All of the things labelled as Posts, so that crawlers have a place to find them.
In my previous article I looked at a basic reason why exceptions are necessary. In retrospect it was more of a look at why simple
Exceptions often get a bad rap. They are called ineffective, inefficient, and hard to work with. In a way such accusations aren’t unfair, as most
Double-checked locking is notoriously evil. While it can be a boon to efficiency, it’s tricky to do correctly. Lurking at its core are two issues
Asking questions about performance online universally invites scorn and accusation. A large number of programmers apparently feel that the efficiency of code is nowadays insignificant.
I was looking through some questions on StackOverflow last week when I came across a curious answer. In it there was a link to a
Objects are created, live for a while, and then destroyed. While creation is fairly clear, the when and how of destruction is fairly language dependent.
A variable is is the most fundamental concept in programming. You can’t do anything without variables. Yet most languages let you gloss over what these
Casting in C++ is a confusing jumble of unclear and dangerous operations. It mixes unrelated concepts. It introduces ambiguities and redundancies. It’s an essential but
Multithreaded programming in a perfect environment can be frustrating. It becomes infuriating when dealing with a plethora of libraries each with their own notion of
Efficient yet confused. Powerful but unsafe. So is the nature of C++ object allocation and instantiation.
C introduced it and C++ mastered it. The hellish world of implicit conversion and type promotion. A system which silently modifies, truncates, rounds, and otherwise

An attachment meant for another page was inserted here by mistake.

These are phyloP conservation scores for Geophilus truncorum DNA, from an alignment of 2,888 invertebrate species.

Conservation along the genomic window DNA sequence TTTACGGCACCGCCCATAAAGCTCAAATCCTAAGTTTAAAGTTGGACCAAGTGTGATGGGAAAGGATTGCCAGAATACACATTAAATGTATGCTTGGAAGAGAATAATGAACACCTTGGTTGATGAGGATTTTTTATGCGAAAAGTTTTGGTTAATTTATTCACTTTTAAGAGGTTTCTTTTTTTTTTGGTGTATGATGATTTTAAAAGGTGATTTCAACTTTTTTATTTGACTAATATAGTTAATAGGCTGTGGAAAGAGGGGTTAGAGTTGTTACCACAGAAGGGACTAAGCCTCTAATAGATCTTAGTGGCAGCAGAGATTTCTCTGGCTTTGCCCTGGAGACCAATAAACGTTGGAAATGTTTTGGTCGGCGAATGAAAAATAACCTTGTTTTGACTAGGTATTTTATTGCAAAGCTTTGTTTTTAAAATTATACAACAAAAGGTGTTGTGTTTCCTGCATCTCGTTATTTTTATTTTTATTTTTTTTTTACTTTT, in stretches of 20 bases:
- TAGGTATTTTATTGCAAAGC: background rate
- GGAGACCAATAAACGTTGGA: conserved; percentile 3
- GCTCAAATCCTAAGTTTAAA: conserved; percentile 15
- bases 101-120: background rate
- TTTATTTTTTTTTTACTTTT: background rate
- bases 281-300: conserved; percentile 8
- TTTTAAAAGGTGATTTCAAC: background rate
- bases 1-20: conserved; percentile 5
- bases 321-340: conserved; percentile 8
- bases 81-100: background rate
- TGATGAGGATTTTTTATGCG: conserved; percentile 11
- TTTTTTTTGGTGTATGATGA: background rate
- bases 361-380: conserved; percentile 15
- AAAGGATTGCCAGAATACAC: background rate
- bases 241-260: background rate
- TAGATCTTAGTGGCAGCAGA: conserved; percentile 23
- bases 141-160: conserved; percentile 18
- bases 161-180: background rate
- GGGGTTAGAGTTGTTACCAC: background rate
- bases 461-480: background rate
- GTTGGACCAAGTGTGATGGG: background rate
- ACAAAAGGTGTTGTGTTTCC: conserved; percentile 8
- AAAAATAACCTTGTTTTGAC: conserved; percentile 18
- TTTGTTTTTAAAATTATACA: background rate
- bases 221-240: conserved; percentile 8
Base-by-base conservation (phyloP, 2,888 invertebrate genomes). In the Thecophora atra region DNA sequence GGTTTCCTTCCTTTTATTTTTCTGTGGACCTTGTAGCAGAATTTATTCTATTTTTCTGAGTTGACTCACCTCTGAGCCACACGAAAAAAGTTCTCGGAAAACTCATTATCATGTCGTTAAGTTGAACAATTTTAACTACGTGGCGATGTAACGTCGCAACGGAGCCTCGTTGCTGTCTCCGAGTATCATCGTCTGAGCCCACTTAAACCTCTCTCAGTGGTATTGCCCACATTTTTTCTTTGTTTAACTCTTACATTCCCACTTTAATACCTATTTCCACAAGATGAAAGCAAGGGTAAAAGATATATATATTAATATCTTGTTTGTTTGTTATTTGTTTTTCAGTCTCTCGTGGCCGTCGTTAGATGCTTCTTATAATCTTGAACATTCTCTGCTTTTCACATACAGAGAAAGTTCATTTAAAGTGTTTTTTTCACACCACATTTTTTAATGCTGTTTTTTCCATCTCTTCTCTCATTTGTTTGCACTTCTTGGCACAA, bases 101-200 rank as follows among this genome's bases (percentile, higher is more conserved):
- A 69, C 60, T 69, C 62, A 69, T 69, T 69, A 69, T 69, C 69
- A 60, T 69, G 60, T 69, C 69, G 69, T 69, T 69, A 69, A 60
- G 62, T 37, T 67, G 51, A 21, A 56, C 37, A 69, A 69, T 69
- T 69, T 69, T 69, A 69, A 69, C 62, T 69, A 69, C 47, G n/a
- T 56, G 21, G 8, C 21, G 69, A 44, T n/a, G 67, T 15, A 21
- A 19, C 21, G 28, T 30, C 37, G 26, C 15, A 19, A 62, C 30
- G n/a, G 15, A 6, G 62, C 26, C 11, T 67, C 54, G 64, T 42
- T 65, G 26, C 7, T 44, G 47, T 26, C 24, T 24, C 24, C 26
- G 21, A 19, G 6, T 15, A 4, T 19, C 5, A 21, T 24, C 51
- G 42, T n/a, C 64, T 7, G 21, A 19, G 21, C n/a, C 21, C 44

“goto”: the demonized programming construct. This little expression allows you to jump to somewhere else in the code while skipping the expressions in between. Opponents
In the article on “How Polymorphism Works: Part 1” we learned how to create virtual functions. The method which we chose has at one significant
Polymorphism: the core of object oriented programming. Most modern languages have some concept of interfaces, virtual functions, and classes. Though each language differs in details,
New languages try to improve the lives of programmers by simplifying some aspect of programming. Many make bold claims about eliminating certain types of errors,
Ultimately any program must communicate with the outside world. Be it showing the user data or sending a text based protocol, the need to format
In the world of new languages it seems like garbage collection is standard feature. A way for the runtime to locate unused bits of memory
We all know that operations in a computer happen one after the other. Having multiple CPUs and instruction reordering tends to obfuscate the issue. Technically
A bane of programming is repeating code and dealing with a myriad of types. The natural response to type overload is to limit the number
The ideal programming language should not leak resources. Resources include not just memory, but also files, network connections, device locks, sound buffers, and anything needing
We’ve all heard that a CPU may reorder access to memory. Yet if you’ve looked further you’d also see that cache coherence ensures the memory
Multi-threaded programming calls for semaphores, synchronized blocks, mutexes, or whatever your language happens to call them. Most of us basically understand why we need them: